Ukrainian Hero Makes Plea for Continued US Support

September 15, 2022 by Tom Ramstack
Ukrainian Hero Makes Plea for Continued US Support
Ukrainian medic Yuliia Paievska, known to Ukrainians by the nickname Taira, speaks during an appearance before U.S. lawmakers on the Helsinki Commission, Thursday, Sept. 15, 2022, on Capitol Hill in Washington. (AP Photo/Mariam Zuhaib)

WASHINGTON — While Ukraine’s prime minister celebrated military advances in occupied regions, a hero of the country’s war against Russia described for Congress Thursday why U.S. support is crucial to their independence.

Yuliia “Taira” Paievska ran down a list of atrocities, which she backed up with video she shot on her own mobile phone.

Before she was imprisoned by the Russians for three months, Paievska organized volunteer Ukrainian medics into a group called Taira’s Angels. She is credited with saving about 700 lives.

Some of her lost causes were displayed on the video broadcast during the hearing of the U.S. Commission on Security and Cooperation in Europe, also known as the Helsinki Commission.


They showed doctors in Mariupol, Ukraine, operating on civilians with grievous wounds from the fighting.

In one portion of the video, Paievska closes the eyes of a small boy who was shot multiple times before dying at the hospital where she worked. Both of his parents were already dead.

The final scene in the video shows Paievska sitting in what appears to be the front seat of an ambulance.

“On March 16, days after recording this selfie, Taira and her colleague disappeared,” says The Associated Press narrator.

During a document check by Russian soldiers, she was arrested, put into a cell with only bars over the windows during the cold days of March and had her daily thyroid and asthma medicines temporarily taken from her.

“I’m a paramedic,” Paievska said while reading her testimony in heavily accented English. “My mission is saving lives. The Russians call me a Nazi.”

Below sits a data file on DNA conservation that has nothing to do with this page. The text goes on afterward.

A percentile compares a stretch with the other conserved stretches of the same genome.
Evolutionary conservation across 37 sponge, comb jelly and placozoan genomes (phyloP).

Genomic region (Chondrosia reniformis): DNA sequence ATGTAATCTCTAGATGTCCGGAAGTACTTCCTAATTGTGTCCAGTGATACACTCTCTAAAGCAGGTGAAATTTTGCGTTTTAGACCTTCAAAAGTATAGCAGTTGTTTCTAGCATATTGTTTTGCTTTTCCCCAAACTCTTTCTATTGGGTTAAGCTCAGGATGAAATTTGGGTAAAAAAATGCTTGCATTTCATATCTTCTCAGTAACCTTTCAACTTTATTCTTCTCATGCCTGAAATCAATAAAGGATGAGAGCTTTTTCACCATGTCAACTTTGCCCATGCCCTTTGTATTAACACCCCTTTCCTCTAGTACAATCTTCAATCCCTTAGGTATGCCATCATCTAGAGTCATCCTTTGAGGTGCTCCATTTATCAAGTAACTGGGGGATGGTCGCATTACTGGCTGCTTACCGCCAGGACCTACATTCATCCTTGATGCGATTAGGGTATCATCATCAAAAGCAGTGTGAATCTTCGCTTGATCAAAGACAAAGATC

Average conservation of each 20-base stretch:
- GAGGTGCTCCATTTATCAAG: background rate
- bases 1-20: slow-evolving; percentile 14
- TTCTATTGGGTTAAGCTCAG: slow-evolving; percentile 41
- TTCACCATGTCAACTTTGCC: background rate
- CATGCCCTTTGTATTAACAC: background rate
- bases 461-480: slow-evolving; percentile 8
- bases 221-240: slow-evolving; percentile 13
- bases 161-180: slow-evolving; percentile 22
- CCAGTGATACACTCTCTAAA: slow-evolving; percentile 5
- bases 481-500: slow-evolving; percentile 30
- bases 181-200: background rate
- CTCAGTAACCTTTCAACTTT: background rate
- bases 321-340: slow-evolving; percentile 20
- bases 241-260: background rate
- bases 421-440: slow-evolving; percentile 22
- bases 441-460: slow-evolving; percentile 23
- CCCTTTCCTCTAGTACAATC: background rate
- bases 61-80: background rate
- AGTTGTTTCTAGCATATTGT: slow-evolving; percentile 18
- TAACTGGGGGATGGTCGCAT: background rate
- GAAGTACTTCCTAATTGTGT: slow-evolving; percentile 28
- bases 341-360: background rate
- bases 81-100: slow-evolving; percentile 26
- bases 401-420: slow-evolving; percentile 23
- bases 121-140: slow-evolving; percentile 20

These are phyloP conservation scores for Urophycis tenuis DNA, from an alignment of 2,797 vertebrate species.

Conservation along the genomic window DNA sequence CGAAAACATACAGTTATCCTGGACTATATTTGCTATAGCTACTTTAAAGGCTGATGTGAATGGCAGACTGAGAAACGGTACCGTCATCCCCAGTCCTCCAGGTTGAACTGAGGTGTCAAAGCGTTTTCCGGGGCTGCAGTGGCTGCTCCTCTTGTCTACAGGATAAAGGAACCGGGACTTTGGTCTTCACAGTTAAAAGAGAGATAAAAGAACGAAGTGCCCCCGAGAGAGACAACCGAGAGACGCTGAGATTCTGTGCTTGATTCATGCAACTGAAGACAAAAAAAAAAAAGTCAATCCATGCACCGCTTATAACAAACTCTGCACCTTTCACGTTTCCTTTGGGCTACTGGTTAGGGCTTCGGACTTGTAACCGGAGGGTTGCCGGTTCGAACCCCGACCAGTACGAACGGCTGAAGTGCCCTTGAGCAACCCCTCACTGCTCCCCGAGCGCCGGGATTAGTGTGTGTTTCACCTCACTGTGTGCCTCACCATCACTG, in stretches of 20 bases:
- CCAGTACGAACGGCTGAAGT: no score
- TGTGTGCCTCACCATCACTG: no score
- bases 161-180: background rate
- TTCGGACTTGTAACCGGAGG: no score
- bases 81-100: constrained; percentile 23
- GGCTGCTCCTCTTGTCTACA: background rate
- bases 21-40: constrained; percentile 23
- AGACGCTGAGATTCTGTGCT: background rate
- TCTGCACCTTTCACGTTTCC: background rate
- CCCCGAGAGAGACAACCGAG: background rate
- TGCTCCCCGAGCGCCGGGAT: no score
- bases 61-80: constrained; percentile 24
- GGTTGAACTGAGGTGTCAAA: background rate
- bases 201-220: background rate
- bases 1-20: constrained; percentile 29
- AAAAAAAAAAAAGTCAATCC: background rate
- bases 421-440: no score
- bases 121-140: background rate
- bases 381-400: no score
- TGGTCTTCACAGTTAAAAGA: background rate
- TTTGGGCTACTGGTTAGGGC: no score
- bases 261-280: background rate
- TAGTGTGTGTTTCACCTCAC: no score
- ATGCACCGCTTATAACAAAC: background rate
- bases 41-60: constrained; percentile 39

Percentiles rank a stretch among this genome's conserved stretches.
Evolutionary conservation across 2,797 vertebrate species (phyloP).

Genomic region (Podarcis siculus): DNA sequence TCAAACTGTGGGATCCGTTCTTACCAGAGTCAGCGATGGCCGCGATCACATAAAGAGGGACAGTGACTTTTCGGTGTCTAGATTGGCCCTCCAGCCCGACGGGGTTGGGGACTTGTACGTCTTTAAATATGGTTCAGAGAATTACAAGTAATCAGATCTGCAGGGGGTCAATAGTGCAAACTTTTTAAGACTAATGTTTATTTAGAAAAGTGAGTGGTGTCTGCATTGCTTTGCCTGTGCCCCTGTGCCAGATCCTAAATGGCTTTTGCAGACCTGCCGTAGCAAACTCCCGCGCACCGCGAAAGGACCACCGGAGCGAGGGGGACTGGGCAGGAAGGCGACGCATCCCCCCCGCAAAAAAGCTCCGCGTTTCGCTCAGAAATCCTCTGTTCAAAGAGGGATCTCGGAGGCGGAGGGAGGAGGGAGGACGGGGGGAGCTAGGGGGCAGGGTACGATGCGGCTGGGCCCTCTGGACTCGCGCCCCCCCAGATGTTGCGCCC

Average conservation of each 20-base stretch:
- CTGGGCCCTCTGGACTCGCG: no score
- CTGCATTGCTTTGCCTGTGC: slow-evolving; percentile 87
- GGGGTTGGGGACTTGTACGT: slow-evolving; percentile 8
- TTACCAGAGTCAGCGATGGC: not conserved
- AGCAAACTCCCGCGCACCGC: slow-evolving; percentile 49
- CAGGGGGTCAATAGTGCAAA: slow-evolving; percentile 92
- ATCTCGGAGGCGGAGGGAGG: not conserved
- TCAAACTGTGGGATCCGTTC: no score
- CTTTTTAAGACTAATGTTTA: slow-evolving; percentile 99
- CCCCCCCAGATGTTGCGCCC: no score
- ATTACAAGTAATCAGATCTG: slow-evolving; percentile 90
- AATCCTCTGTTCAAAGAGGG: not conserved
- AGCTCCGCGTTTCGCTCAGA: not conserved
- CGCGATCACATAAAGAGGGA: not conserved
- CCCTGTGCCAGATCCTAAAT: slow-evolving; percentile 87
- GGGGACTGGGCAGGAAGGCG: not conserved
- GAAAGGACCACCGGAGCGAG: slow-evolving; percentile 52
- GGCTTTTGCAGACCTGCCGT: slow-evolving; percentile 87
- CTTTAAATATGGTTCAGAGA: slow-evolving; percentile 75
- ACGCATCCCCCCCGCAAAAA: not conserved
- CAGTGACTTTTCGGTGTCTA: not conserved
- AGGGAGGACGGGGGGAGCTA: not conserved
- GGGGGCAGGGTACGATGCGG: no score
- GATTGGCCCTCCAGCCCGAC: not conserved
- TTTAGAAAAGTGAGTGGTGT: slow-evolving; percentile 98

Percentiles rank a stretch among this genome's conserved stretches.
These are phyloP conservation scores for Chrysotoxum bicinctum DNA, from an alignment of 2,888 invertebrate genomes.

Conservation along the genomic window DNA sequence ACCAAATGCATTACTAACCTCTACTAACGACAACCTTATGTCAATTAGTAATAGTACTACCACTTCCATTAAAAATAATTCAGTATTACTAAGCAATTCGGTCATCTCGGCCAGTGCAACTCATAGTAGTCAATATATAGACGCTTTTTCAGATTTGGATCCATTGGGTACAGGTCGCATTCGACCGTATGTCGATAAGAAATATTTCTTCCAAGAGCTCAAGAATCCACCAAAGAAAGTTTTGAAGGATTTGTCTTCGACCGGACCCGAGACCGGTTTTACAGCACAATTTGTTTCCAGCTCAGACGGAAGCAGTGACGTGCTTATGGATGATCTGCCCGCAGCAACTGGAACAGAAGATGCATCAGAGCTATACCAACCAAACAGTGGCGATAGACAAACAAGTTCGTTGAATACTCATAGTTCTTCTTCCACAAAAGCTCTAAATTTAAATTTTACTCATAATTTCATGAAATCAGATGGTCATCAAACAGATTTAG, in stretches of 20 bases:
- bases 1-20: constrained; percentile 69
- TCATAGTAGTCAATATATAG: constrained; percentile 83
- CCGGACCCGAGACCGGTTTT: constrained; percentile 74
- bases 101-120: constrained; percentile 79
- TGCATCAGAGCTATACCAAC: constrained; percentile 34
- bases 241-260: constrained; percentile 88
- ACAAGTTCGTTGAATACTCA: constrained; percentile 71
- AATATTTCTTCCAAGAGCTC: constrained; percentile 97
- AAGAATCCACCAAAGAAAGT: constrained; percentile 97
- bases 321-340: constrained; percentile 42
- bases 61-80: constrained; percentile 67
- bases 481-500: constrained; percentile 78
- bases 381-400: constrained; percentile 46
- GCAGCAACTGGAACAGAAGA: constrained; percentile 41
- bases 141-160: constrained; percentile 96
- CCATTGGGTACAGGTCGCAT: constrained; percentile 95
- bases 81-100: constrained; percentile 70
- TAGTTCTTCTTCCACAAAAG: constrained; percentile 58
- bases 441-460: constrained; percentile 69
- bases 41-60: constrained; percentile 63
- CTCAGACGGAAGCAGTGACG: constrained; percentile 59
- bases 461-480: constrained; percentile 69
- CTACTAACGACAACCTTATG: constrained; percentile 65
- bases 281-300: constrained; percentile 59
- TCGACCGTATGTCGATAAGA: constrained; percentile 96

After telling lawmakers about civilians burned beyond recognition in their cars, Russians putting the dead and wounded together into piles and the gruesome torture of prisoners, she said the threat reaches far beyond Ukraine.

“It is very obvious that if they achieve victory in Ukraine, they were planning to move on further in Europe,” Paievska said.

Her capture was reported in news accounts in Russia and Ukraine. She was released when the Russians realized her treatment of the wounded was apolitical, sometimes including injured Russian soldiers.


The abuse she suffered and witnessed haunts her still, prompting her on Thursday to call for continued U.S. assistance.

“We have a lot of support, including the biggest — the people of the United States — who are supporting our fight for survival directly,” Paievska said.

She said it was important for the truth to prevail in the war in Ukraine but added, “Without weapons, all that will have no meaning.”

As the Russian land war hits stiff opposition, its military is launching more air strikes, especially at power plants and other critical infrastructure. Paievska said the Ukrainians need more anti-aircraft systems as part of U.S. aid.

Her pleas won a sympathetic audience from members of the Helsinki Commission.

“The United States stands with Ukraine,” said Sen. Ben Cardin, D-Md., the commission’s chairman. “Mr. Putin is responsible for these actions.”

Rep. Stephen Cohen, D-Tenn., said, “What Russia has done in Ukraine needs to be known and needs to be punished.”

Rep. Joe Wilson, R-S.C., said the consequences of the war in Ukraine could stretch worldwide if the Russians win, prompting them to try to force Georgia and other nearby countries to rejoin the former Soviet Union. In addition, China might be emboldened to invade Taiwan and Iran to attack Israel.

“Your success is crucial to all of us,” Wilson told Paievska.

Joining in the plea for more military assistance was Hanna Hopko, a former member of the Ukrainian parliament and co-founder of the International Center for Ukrainian Victory.

“Ukraine’s mission is to defeat totalitarian colonialism,” Hopko said.


A further sign of Russia’s difficulties in pursuing the war emerged Thursday when Russian President Vladimir Putin acknowledged that China is expressing concerns about Ukraine. The Chinese government strongly supported Russian policies just before the war but now refuses to officially endorse its military campaign.

Tom can be reached at [email protected] and @TomRamstack

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